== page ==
K11 Distributor Trouble


I have owned a K11 1.0 1995 N Reg Micra for 2 and a half years. It's been a great car, very reliable first-time starter, until it had problems staring after damp weather about a year ago. The problem got worse and worse until it had to be kept in our garage every night to be sure of it starting in the morning. It eventually had a service, and I think having the distributor cleaned up solved the problem.

After the service it was starting every morning and was no longer being kept in the garage overnight. I drove to my parent house last weekend however, and it was terribly wet during the night. The car did not start in the morning. Took it to garage that did the service, they got it started (usually a bump start would do the trick to get it going again, and once going it would start every time, but wanted the garage to look at it while it wasn't starting). The guy at the garage said the distributor had a low spark, that Micra's of this age often have distributor problems. He advised I get a new distributor put in.

Took car home and covered engine every night and it started every day this week until this morning (it was very wet again last night).

My questions are:
- Has anyone else had a similar distributor problem?
- Why would one very wet night 1 week ago, cause the old problem to return?
- If getting a new distributor is in fact the only option, how much should I expect to pay, roughly, with labour included?




Club Member
the dizzy,s tend to fail when they get hot tom, (cam sensor fault) then they,ll run ok when they,ve cooled down
yours sounds like a sparkleak maybe, in or around the cap
Thanks frank.

If there is damp inside the distributor, would that not interfere with the spark? But if it is a sparkleak, would replacing the cap fix that? Would the garage not have picked up on a sparkleak though?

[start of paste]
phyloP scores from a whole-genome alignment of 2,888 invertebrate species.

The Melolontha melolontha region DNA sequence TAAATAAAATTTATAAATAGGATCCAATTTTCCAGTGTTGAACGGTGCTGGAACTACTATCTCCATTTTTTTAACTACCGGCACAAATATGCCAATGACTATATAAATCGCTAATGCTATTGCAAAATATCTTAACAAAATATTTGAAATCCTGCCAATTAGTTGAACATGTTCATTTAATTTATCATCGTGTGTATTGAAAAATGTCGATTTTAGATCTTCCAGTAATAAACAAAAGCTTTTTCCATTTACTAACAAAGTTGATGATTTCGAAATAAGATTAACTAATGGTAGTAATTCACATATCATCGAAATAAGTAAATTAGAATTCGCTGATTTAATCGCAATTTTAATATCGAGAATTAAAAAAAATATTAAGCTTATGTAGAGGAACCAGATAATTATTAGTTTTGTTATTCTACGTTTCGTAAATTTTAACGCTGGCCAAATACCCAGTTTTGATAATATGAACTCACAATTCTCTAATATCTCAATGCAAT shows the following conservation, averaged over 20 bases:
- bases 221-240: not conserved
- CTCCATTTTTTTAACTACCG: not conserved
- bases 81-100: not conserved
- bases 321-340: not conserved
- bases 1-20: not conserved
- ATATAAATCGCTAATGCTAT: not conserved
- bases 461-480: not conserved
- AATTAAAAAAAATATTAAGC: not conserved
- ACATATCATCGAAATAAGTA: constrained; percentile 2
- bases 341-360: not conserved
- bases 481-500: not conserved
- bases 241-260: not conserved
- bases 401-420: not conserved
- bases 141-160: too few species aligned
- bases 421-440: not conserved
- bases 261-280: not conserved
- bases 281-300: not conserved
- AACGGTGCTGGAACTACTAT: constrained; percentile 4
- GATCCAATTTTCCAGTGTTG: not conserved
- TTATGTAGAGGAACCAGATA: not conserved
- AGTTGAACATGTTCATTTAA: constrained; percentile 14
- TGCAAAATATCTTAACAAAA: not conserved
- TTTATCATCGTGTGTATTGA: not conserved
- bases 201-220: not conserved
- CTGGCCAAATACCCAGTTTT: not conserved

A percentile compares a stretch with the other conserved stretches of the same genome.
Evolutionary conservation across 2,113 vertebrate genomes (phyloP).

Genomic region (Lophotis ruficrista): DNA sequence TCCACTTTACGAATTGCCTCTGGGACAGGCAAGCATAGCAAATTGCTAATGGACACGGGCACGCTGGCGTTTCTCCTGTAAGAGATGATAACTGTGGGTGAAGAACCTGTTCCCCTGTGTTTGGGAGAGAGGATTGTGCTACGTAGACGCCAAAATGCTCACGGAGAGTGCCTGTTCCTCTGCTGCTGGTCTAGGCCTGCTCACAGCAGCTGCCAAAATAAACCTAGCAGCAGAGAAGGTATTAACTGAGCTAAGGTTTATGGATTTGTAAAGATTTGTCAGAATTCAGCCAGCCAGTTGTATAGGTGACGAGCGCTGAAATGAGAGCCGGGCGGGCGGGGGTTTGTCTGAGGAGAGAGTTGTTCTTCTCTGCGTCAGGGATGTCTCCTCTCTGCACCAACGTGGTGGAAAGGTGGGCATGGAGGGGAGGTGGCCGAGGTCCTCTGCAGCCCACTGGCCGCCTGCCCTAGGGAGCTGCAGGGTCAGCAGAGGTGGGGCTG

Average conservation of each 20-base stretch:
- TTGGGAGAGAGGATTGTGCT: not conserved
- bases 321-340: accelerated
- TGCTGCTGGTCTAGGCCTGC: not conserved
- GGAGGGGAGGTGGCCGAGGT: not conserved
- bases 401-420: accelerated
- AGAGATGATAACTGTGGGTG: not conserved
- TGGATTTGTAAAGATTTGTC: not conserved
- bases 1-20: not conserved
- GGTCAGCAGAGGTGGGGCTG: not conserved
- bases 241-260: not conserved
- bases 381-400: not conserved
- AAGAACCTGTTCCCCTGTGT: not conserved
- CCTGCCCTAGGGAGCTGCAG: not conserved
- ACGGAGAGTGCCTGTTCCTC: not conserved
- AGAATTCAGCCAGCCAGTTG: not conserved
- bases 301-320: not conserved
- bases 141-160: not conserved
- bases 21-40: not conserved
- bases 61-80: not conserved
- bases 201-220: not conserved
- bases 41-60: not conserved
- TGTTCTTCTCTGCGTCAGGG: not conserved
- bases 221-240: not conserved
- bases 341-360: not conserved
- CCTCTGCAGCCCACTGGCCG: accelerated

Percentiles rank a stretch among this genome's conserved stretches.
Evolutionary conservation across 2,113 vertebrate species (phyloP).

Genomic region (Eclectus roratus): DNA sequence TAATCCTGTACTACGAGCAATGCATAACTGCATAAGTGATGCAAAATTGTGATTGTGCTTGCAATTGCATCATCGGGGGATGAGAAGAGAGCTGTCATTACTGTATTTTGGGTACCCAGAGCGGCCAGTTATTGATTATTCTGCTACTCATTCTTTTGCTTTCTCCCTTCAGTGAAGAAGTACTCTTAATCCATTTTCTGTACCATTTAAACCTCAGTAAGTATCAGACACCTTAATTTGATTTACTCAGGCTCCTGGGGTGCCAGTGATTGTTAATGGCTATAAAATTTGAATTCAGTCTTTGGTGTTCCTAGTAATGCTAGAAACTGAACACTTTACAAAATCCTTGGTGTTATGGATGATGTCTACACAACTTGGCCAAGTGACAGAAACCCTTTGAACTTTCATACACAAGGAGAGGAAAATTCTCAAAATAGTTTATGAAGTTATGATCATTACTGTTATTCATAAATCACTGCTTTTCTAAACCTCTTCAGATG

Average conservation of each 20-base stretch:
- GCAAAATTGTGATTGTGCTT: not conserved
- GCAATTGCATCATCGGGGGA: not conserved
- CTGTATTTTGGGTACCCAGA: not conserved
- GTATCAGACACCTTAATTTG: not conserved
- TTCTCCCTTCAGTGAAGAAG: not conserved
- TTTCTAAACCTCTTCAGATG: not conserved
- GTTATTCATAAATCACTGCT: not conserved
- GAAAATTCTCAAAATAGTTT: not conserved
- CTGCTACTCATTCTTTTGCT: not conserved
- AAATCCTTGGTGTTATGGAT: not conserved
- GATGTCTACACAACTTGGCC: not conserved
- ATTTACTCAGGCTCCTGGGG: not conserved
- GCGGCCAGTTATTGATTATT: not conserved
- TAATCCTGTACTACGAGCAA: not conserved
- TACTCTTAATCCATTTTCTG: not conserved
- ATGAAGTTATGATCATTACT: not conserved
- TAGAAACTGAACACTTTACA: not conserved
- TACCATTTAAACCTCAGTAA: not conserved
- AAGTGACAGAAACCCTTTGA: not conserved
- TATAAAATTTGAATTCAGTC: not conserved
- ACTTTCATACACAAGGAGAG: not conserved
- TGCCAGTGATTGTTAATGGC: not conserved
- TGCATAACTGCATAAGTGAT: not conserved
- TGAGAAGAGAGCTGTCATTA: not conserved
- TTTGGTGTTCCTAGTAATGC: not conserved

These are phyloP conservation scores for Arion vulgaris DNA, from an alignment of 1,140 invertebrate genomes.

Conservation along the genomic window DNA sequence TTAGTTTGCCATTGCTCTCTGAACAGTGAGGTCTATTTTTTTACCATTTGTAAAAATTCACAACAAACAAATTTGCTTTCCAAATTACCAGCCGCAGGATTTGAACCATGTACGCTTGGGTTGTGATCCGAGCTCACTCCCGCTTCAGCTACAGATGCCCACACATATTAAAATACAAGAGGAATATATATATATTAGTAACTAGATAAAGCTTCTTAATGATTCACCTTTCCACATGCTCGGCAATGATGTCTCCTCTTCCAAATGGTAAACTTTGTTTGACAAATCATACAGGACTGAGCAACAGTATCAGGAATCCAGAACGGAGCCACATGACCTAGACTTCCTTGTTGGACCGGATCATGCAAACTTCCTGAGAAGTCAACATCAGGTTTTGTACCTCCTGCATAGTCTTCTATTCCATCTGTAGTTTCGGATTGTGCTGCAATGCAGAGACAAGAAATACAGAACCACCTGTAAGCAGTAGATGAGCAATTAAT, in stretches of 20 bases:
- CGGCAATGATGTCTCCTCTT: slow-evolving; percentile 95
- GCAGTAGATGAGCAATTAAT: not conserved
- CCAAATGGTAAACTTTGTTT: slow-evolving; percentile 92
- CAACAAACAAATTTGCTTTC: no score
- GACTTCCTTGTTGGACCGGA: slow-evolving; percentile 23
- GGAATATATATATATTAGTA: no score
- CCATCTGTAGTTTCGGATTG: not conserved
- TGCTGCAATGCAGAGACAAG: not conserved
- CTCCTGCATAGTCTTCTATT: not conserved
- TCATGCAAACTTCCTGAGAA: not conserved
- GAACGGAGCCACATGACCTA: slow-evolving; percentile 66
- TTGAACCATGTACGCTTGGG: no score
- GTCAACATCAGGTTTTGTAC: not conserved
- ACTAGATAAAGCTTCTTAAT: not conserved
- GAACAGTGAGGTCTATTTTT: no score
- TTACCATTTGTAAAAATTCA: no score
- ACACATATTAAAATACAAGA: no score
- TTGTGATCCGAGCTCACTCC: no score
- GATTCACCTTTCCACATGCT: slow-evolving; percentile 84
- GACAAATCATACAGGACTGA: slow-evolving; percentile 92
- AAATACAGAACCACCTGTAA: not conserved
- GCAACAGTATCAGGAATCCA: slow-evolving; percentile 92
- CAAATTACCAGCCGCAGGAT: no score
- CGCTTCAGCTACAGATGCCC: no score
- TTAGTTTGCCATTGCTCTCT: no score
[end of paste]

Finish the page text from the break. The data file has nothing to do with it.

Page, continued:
Club Member
dunno tom :grinning:, but i would give the dizzy and cap a good spray before forking out for another dizzy :eek:


Buy & Sell Member
I paid £20 for one from a scrap yard, removed and fitted it myself and it works beautiful. It's a relatively straight forward job to do as long as you mark out where the origional distributor was set to. Since i removed the part from the donor car i had the luxury of being about to mark the replacement distributor relative to where it sat against the engine, so i had two sets of markings to go by which was a big help.
The reason why the distributors are prone to fail is because they're a combination component, it's a distributor with a coil and a crank angle sensor built into it. So if one of those components fails then the whole thing has to be changed.
It was a design goof, like the throttle bodies.
Easy and cheap fix. If you have it done at a garage, assuming you supplied the part, for the same price i paid for mine, i would guess around £100 - £120 with labour. Again it's a simple job, just time-consuming, and a garage would probably want to pass some more time by playing with their strobe light. Mechanics love their toys :laugh: